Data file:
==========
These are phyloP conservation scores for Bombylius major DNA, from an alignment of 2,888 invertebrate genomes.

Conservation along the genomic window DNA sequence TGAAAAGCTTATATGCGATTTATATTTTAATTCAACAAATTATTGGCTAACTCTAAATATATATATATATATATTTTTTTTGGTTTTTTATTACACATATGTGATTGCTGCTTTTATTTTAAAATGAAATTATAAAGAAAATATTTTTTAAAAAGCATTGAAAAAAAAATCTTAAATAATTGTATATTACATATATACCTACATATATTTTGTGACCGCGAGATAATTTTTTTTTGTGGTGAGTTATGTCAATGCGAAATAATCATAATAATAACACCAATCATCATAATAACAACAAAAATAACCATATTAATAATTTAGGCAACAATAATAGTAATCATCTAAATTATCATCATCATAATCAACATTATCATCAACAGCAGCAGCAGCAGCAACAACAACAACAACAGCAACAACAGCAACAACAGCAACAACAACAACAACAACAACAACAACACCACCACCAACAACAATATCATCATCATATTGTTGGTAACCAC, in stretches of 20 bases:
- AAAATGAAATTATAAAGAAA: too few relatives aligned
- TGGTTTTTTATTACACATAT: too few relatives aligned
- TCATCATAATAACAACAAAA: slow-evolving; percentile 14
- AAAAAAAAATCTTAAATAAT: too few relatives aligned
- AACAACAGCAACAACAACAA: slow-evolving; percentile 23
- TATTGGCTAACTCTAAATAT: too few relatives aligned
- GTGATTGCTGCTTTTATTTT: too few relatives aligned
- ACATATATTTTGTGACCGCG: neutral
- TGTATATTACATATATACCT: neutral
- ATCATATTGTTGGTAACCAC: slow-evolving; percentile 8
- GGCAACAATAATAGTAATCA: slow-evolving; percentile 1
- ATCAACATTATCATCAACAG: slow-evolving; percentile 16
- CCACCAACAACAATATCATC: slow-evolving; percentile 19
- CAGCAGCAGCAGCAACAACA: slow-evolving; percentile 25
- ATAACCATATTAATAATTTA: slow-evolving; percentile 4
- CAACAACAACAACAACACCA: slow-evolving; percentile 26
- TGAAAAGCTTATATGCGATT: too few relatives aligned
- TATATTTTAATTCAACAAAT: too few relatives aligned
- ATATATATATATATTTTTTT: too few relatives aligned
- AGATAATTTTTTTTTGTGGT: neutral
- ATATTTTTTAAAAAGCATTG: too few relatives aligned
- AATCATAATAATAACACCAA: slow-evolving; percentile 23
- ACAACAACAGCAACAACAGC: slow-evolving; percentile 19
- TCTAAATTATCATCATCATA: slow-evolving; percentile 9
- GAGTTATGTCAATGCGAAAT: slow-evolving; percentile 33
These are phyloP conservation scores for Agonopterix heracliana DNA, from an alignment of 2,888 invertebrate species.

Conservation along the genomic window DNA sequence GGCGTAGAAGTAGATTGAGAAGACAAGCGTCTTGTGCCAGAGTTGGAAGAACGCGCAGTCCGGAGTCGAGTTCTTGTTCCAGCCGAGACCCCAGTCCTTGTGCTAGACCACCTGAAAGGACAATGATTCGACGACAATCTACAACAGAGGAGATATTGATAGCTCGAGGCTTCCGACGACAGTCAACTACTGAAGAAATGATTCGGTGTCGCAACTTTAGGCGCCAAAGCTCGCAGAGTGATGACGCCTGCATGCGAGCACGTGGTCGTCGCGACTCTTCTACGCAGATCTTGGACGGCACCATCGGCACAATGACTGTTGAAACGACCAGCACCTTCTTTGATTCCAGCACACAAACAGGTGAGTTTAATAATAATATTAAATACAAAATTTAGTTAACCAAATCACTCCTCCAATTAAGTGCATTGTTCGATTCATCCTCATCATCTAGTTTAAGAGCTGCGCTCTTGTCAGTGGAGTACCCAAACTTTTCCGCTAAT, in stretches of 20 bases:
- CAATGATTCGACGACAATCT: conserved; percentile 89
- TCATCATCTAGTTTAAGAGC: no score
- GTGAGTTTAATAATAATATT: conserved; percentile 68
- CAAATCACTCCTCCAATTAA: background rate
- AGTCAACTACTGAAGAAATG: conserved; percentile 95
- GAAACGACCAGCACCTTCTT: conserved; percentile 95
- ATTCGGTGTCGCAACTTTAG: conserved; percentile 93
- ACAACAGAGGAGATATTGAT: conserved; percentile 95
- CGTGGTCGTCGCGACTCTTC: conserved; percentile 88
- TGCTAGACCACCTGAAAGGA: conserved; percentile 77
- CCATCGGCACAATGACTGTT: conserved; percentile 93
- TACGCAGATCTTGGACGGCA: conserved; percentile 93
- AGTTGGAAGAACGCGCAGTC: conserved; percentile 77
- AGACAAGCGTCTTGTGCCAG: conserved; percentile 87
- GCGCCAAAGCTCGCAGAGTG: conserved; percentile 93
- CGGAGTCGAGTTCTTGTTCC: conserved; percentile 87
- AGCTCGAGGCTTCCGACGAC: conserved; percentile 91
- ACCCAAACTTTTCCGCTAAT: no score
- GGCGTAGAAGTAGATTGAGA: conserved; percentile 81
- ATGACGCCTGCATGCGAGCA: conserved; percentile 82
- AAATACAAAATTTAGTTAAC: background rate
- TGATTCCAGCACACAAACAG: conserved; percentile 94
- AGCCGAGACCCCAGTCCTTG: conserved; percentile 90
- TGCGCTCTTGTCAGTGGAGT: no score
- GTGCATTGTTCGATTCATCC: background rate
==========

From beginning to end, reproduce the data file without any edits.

These are phyloP conservation scores for Bombylius major DNA, from an alignment of 2,888 invertebrate genomes.

Conservation along the genomic window DNA sequence TGAAAAGCTTATATGCGATTTATATTTTAATTCAACAAATTATTGGCTAACTCTAAATATATATATATATATATTTTTTTTGGTTTTTTATTACACATATGTGATTGCTGCTTTTATTTTAAAATGAAATTATAAAGAAAATATTTTTTAAAAAGCATTGAAAAAAAAATCTTAAATAATTGTATATTACATATATACCTACATATATTTTGTGACCGCGAGATAATTTTTTTTTGTGGTGAGTTATGTCAATGCGAAATAATCATAATAATAACACCAATCATCATAATAACAACAAAAATAACCATATTAATAATTTAGGCAACAATAATAGTAATCATCTAAATTATCATCATCATAATCAACATTATCATCAACAGCAGCAGCAGCAGCAACAACAACAACAACAGCAACAACAGCAACAACAGCAACAACAACAACAACAACAACAACAACACCACCACCAACAACAATATCATCATCATATTGTTGGTAACCAC, in stretches of 20 bases:
- AAAATGAAATTATAAAGAAA: too few relatives aligned
- TGGTTTTTTATTACACATAT: too few relatives aligned
- TCATCATAATAACAACAAAA: slow-evolving; percentile 14
- AAAAAAAAATCTTAAATAAT: too few relatives aligned
- AACAACAGCAACAACAACAA: slow-evolving; percentile 23
- TATTGGCTAACTCTAAATAT: too few relatives aligned
- GTGATTGCTGCTTTTATTTT: too few relatives aligned
- ACATATATTTTGTGACCGCG: neutral
- TGTATATTACATATATACCT: neutral
- ATCATATTGTTGGTAACCAC: slow-evolving; percentile 8
- GGCAACAATAATAGTAATCA: slow-evolving; percentile 1
- ATCAACATTATCATCAACAG: slow-evolving; percentile 16
- CCACCAACAACAATATCATC: slow-evolving; percentile 19
- CAGCAGCAGCAGCAACAACA: slow-evolving; percentile 25
- ATAACCATATTAATAATTTA: slow-evolving; percentile 4
- CAACAACAACAACAACACCA: slow-evolving; percentile 26
- TGAAAAGCTTATATGCGATT: too few relatives aligned
- TATATTTTAATTCAACAAAT: too few relatives aligned
- ATATATATATATATTTTTTT: too few relatives aligned
- AGATAATTTTTTTTTGTGGT: neutral
- ATATTTTTTAAAAAGCATTG: too few relatives aligned
- AATCATAATAATAACACCAA: slow-evolving; percentile 23
- ACAACAACAGCAACAACAGC: slow-evolving; percentile 19
- TCTAAATTATCATCATCATA: slow-evolving; percentile 9
- GAGTTATGTCAATGCGAAAT: slow-evolving; percentile 33
These are phyloP conservation scores for Agonopterix heracliana DNA, from an alignment of 2,888 invertebrate species.

Conservation along the genomic window DNA sequence GGCGTAGAAGTAGATTGAGAAGACAAGCGTCTTGTGCCAGAGTTGGAAGAACGCGCAGTCCGGAGTCGAGTTCTTGTTCCAGCCGAGACCCCAGTCCTTGTGCTAGACCACCTGAAAGGACAATGATTCGACGACAATCTACAACAGAGGAGATATTGATAGCTCGAGGCTTCCGACGACAGTCAACTACTGAAGAAATGATTCGGTGTCGCAACTTTAGGCGCCAAAGCTCGCAGAGTGATGACGCCTGCATGCGAGCACGTGGTCGTCGCGACTCTTCTACGCAGATCTTGGACGGCACCATCGGCACAATGACTGTTGAAACGACCAGCACCTTCTTTGATTCCAGCACACAAACAGGTGAGTTTAATAATAATATTAAATACAAAATTTAGTTAACCAAATCACTCCTCCAATTAAGTGCATTGTTCGATTCATCCTCATCATCTAGTTTAAGAGCTGCGCTCTTGTCAGTGGAGTACCCAAACTTTTCCGCTAAT, in stretches of 20 bases:
- CAATGATTCGACGACAATCT: conserved; percentile 89
- TCATCATCTAGTTTAAGAGC: no score
- GTGAGTTTAATAATAATATT: conserved; percentile 68
- CAAATCACTCCTCCAATTAA: background rate
- AGTCAACTACTGAAGAAATG: conserved; percentile 95
- GAAACGACCAGCACCTTCTT: conserved; percentile 95
- ATTCGGTGTCGCAACTTTAG: conserved; percentile 93
- ACAACAGAGGAGATATTGAT: conserved; percentile 95
- CGTGGTCGTCGCGACTCTTC: conserved; percentile 88
- TGCTAGACCACCTGAAAGGA: conserved; percentile 77
- CCATCGGCACAATGACTGTT: conserved; percentile 93
- TACGCAGATCTTGGACGGCA: conserved; percentile 93
- AGTTGGAAGAACGCGCAGTC: conserved; percentile 77
- AGACAAGCGTCTTGTGCCAG: conserved; percentile 87
- GCGCCAAAGCTCGCAGAGTG: conserved; percentile 93
- CGGAGTCGAGTTCTTGTTCC: conserved; percentile 87
- AGCTCGAGGCTTCCGACGAC: conserved; percentile 91
- ACCCAAACTTTTCCGCTAAT: no score
- GGCGTAGAAGTAGATTGAGA: conserved; percentile 81
- ATGACGCCTGCATGCGAGCA: conserved; percentile 82
- AAATACAAAATTTAGTTAAC: background rate
- TGATTCCAGCACACAAACAG: conserved; percentile 94
- AGCCGAGACCCCAGTCCTTG: conserved; percentile 90
- TGCGCTCTTGTCAGTGGAGT: no score
- GTGCATTGTTCGATTCATCC: background rate